Legendary actress Maureen O’Hara, turning 92, involved in legal dispute with former assistant over her Foundation
Saturday, August 11, 2012
She was the screen icon who put Ireland in the Hollywood limelight. But a battle over her legacy could take the shine off Maureen O’Hara’s glittering career. Investigative Correspondent Conor Ryan reports
HIS is a dispute that threatens to herald a very sorry end to a truly celebrated life. At its core is the question of control over the life’s work of a cinema icon and the legacy she has wanted to leave in her adopted home on the Cork-Kerry border.
Maureen O’Hara pioneered the success of Irish idols in Hollywood. The Ranelagh-born actress’ contribution is already projected through the generations of film stars with Irish accents that followed her. But she wanted more than that. She had a dream.
"Sometimes I ask myself what was the purpose of all those glorious years. The struggle? The uncompromising pursuit of excellence? How can we pass this on to future generations?" she told perspective donors in 2009.
In the same video address, Ms O’Hara went on to introduce plans for a school and museum that would carry her name long after she was gone. She celebrates her 92nd birthday on Friday with her legacy now seemingly at the mercy of the family courts.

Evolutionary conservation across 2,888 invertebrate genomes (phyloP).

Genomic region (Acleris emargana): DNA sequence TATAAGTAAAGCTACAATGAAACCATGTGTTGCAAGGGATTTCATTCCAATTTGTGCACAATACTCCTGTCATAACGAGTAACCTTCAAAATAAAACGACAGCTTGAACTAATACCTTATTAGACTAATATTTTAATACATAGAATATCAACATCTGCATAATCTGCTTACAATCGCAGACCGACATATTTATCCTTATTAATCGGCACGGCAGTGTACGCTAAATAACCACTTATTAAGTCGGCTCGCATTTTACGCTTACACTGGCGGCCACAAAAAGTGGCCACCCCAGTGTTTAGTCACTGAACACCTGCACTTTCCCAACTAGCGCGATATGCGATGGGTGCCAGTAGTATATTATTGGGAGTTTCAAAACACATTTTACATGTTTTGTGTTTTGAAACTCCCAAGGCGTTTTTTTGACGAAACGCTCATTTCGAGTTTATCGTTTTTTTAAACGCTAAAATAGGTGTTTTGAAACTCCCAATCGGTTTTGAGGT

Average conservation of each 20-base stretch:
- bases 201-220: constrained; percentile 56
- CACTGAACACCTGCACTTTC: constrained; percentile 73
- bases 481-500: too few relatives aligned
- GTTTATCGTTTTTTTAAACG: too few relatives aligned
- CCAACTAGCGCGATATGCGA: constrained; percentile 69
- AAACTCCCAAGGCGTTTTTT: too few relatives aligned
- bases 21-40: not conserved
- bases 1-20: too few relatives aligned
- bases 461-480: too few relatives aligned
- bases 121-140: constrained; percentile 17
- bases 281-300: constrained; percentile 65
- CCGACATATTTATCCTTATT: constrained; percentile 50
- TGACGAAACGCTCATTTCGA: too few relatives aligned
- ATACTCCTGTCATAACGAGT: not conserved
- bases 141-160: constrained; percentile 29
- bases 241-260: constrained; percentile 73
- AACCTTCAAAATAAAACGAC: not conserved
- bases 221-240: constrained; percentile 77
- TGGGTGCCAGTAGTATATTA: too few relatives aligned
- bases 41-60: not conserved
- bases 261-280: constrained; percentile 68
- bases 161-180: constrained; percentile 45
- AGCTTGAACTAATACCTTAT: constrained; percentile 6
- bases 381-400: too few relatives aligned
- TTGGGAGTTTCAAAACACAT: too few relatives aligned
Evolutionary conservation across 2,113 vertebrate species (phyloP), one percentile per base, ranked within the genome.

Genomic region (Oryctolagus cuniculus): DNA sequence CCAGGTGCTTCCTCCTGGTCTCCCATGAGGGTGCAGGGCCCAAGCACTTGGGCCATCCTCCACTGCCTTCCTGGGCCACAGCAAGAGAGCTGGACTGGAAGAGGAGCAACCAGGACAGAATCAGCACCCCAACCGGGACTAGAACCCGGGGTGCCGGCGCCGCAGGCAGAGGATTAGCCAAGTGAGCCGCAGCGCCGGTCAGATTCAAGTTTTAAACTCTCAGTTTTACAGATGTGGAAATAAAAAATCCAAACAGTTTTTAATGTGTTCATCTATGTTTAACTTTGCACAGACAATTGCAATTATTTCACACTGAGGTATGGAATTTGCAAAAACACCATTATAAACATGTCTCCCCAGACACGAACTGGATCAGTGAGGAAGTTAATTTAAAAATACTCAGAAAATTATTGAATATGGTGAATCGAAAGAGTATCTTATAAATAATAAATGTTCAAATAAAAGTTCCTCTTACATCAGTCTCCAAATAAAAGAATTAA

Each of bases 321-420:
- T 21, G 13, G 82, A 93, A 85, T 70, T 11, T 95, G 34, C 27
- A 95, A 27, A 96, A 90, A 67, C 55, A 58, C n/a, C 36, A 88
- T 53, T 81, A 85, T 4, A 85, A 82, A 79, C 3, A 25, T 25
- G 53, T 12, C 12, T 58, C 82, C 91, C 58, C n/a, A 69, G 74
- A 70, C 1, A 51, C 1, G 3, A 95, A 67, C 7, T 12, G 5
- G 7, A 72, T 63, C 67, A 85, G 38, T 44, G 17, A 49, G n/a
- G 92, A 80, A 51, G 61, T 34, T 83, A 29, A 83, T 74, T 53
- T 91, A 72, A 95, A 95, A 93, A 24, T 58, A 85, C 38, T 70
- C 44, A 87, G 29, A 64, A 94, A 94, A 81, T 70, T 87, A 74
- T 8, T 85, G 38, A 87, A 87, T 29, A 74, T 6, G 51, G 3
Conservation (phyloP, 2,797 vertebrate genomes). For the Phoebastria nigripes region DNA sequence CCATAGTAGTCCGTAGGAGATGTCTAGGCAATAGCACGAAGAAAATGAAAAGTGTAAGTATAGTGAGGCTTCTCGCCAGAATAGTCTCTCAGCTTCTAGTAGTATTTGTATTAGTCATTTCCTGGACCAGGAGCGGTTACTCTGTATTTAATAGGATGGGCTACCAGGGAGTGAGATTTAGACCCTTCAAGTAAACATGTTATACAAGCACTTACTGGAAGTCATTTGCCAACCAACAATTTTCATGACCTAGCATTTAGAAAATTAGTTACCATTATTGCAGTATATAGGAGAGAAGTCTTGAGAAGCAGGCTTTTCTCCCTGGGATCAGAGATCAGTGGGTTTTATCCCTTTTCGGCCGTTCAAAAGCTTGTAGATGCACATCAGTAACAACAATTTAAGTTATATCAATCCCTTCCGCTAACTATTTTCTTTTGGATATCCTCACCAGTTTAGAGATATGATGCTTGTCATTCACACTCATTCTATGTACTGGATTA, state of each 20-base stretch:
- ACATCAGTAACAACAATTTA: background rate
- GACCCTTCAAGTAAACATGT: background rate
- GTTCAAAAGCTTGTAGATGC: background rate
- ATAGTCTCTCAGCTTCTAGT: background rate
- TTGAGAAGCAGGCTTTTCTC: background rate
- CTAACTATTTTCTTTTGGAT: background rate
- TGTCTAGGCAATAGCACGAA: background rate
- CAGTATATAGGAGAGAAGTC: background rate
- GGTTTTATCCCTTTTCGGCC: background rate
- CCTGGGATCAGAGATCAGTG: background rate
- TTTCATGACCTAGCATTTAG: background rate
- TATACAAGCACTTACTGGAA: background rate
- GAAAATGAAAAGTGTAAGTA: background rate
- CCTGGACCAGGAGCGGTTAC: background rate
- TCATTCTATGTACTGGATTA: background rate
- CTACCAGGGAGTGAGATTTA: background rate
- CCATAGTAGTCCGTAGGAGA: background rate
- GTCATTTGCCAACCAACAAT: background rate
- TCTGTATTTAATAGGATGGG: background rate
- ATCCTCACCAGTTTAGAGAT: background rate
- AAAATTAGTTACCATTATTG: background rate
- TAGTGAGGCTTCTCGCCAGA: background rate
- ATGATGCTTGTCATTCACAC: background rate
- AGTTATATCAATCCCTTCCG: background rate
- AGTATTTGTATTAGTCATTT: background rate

Meanwhile, those she entrusted with realising her dream, the Maureen O’Hara Foundation, have been accused of distorting it.
Demands have been made by her new legal team to reveal what the foundation has done with its money and what of Ms O’Hara’s has it got control of. In Glengarriff, the fledgling foundation has been torn apart.
It is now in limbo, unsure of the continued support of its lead patron and unwilling to continue without her.
Suspicion first circulated through innuendo, but was articulated by Ms O’Hara herself, following the intervention of some of her family.
These developments have prompted the foundation’s chief executive, Glengarriff accountant Frank McCarthy, to open the books. He said the foundation is anxious to explain what it has done with the trust, goodwill and contributions from Maureen O’Hara, her international friends and her neighbours in West Cork.
Mr McCarthy has outlined the ambitious vision that the group had been preparing to unveil to the public.
He set out what it needed from Ms O’Hara’s estate. And he gave a detailed account of the money it has raised and spent since its inception.
He said far from the foundation distorting the actress’ legacy, he believed it was on the cusp of securing it.
"The foundation remains steadfast in its primary purpose of making the dream and creative legacy of Maureen O’Hara a reality," he said.